Tesla Model S drive-unit replacements: How big a problem?

Published: August 8, 2014

Tesla Model S drive-unit replacements: How big a problem?

2014 Tesla Model S

By David Noland, special from Green Car Reports

Edmunds.com, the widely read automotive website, bought a Tesla Model S for long-term testing in February 2013. After nine months and 11,000 miles, the car developed an ominous grinding noise under acceleration and deceleration.

Under warranty, Tesla replaced the drive unit, which is essentially the car's entire drivetrain--motor, inverter, and gearbox.

Four separate drivetrains

A few months and 8,000 miles later, the car stopped dead on a freeway on-ramp at night. The Model S was flat-bedded to the Tesla service center, where the drive unit was again replaced.

Then, just last month, the third drive unit started to make a "milling sound" after completing a 5,000-mile coast-to-coast round trip. The solution: Install drive unit No. 4.

Four drive units in 30,000 miles, all in full view of thousands of car-savvy readers. Cosmic bad luck?

Apparently not.

Motor Trend magazine's long-term test Model S has also had drive-unit problems. During a routine maintenance visit, a Tesla service tech noticed a funny sound during a test drive, and the drive unit was replaced.

Tesla Model S: the magazine's Car of the Year indeed.

How serious is the problem?

As a  Model S owner, I certainly sat up and took notice. My car, a standard 85-kWh version (VIN 3996), has had no drivetrain issues in 18 months and 22,000 miles.

But what happens when its three-year powertrain warranty runs out in another 18 months or so?  What were the odds I'd be on the hook for a drive-unit replacement, rumored to cost $15,000?

Tesla owner forums gave scant comfort. A Tesla Motor Club poll of 87 Model S owners revealed that a startling 28 of them had had their drive units replaced, a rate of 32 percent. Five of them (6 percent) had had multiple replacements.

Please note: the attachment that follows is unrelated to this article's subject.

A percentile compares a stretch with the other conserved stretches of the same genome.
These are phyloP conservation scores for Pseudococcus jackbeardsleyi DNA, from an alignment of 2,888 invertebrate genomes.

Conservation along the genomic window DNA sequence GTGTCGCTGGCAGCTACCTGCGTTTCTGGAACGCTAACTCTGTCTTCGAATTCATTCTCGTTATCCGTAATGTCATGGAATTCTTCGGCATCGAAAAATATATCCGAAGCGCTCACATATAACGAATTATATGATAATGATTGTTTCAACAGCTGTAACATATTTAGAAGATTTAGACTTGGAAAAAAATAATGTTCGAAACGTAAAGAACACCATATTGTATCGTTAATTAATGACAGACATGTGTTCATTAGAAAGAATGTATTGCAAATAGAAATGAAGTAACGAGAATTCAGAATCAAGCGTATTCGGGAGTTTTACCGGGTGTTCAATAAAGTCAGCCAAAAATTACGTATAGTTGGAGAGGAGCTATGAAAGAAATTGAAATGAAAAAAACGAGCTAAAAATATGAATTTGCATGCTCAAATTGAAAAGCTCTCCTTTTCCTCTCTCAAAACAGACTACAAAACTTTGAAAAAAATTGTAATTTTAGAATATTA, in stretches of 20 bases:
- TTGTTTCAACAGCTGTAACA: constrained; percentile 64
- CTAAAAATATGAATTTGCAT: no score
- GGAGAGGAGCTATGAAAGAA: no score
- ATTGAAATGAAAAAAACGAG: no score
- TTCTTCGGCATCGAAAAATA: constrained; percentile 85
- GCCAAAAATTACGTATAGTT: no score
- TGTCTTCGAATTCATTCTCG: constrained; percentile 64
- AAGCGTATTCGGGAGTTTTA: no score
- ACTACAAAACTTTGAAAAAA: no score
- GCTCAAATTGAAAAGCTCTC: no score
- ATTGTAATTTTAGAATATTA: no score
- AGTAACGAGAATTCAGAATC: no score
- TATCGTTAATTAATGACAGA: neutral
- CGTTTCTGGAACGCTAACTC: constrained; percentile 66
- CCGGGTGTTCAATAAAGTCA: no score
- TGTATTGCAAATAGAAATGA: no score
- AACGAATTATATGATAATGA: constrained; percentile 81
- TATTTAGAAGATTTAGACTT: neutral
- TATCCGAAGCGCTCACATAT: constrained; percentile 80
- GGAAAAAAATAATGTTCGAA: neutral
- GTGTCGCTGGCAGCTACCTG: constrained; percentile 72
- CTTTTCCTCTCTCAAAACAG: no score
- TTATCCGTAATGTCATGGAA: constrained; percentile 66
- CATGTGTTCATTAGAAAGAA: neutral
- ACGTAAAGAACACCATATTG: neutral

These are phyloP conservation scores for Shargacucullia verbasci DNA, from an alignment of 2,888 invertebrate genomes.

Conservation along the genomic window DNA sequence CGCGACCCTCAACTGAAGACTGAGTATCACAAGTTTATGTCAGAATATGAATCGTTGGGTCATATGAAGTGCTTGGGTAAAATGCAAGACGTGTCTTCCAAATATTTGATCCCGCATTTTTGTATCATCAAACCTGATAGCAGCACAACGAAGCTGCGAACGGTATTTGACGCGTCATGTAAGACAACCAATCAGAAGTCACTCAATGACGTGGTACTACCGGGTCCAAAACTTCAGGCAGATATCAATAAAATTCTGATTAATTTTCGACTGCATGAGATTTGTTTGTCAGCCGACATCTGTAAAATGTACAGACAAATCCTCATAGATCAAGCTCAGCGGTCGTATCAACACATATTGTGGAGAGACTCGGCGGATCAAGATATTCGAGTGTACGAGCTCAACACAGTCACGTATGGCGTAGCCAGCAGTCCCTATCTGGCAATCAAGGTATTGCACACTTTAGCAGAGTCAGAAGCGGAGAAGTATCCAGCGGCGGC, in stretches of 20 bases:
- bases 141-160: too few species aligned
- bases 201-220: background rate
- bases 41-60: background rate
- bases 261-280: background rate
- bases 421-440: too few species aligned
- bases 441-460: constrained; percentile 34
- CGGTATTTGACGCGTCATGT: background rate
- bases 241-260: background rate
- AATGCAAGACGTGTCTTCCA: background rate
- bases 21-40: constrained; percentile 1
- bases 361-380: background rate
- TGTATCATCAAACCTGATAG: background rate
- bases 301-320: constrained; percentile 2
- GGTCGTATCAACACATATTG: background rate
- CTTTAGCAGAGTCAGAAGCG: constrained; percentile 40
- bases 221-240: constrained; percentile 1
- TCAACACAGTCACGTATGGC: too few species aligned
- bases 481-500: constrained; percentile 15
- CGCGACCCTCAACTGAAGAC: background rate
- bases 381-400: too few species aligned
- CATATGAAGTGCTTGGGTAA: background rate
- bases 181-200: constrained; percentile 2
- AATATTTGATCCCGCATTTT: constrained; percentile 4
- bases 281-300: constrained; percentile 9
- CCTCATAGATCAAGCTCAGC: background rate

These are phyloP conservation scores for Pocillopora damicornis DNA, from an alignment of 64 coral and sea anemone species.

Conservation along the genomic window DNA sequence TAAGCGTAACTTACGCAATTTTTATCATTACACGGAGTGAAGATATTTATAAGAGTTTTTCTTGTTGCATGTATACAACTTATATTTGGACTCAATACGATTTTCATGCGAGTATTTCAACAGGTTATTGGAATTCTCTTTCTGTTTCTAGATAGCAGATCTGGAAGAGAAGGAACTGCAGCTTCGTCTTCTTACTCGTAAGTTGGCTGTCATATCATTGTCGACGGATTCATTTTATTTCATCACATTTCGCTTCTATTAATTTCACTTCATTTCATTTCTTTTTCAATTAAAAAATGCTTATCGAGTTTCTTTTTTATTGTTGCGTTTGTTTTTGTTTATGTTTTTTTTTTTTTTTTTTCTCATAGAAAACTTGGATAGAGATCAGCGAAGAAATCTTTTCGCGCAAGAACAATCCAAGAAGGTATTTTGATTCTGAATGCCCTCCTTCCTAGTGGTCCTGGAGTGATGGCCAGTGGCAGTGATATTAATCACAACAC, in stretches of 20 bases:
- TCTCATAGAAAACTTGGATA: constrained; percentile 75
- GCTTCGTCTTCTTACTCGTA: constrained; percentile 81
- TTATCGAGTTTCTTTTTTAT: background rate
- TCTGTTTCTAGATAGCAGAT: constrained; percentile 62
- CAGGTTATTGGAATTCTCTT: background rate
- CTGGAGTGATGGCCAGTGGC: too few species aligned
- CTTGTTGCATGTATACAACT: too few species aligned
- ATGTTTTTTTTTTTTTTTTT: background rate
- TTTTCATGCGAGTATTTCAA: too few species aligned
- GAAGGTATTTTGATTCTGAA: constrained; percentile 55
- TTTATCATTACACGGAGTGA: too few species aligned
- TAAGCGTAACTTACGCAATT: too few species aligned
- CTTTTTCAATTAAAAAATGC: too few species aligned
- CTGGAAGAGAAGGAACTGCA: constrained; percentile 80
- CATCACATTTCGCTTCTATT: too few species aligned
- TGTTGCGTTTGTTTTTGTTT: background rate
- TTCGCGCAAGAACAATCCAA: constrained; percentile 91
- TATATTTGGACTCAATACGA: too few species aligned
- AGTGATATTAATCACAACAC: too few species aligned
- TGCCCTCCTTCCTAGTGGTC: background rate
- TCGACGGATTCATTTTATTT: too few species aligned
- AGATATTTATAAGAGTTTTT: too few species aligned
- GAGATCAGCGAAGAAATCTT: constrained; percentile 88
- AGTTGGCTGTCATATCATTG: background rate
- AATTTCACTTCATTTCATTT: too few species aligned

(We should note that due to the poll's built-in selection bias, that percentage of drive-unit replacements is probably not representative of the larger Model S population.)

On Tesla's own website forum, dozens of owners weighed in with their tales of drive unit woes.

"Every car in my area has had at least one DU replaced," noted one. "I'm on my fifth drivetrain at 12,000 miles," reported another.

One poor fellow was on his sixth--as far as we know, the record for drive-unit futility.

The good news

Looking beneath the surface, though, all is not gloom and doom.

For one thing, most drive-unit replacements are the result of funny noises--not an actual failure.

Moreover, In the Tesla Motors Club forum poll, only seven of 28 owners with new drive units reported that the original drive had actually failed.

Most simply reported milling sounds or clunks. In a few cases, it was the Tesla technicians who first detected the suspicious noise during routine service--and replaced the drive units pre-emptively.

"Milling sound" has become standard argot among Tesla repair techs. In at least one case, a factory tech apparently diagnosed the problem by listening to the car over the phone.

And in all cases, the drive units were replaced under warranty, and didn't cost the owner a cent.

Moreover, the procedure is apparently quick and easy; most owners reported getting their updated cars back within a day or two.

(The forums mention an unfortunate car-service operator who used a Model S commercially--beyond its warranty, to boot--and supposedly had to pay $15,000 for a new drive unit. I was unable to confirm this, however.)

Too generous?

From an owners' point of view, the drive-unit problem doesn't seem to be a huge deal, at least in the short term. The fix is quick and free, and Tesla has been aggressively generous to owners who have those problems.

According to Tesla CEO Elon Musk, in fact, that eagerness to replace the drive units, combined with poor diagnosis, may be part of the "problem."

"In some cases,  we (thought) that something (was) wrong with the drive unit, but it's actually something wrong with another part of the car," Musk said.

"And then we'd replace the drive unit, and that wouldn't solve the problem, because the drive unit wasn't the problem."

Eager to please

His comments came during a conference call with stock analysts last week, following the release of Tesla's second-quarter earnings report,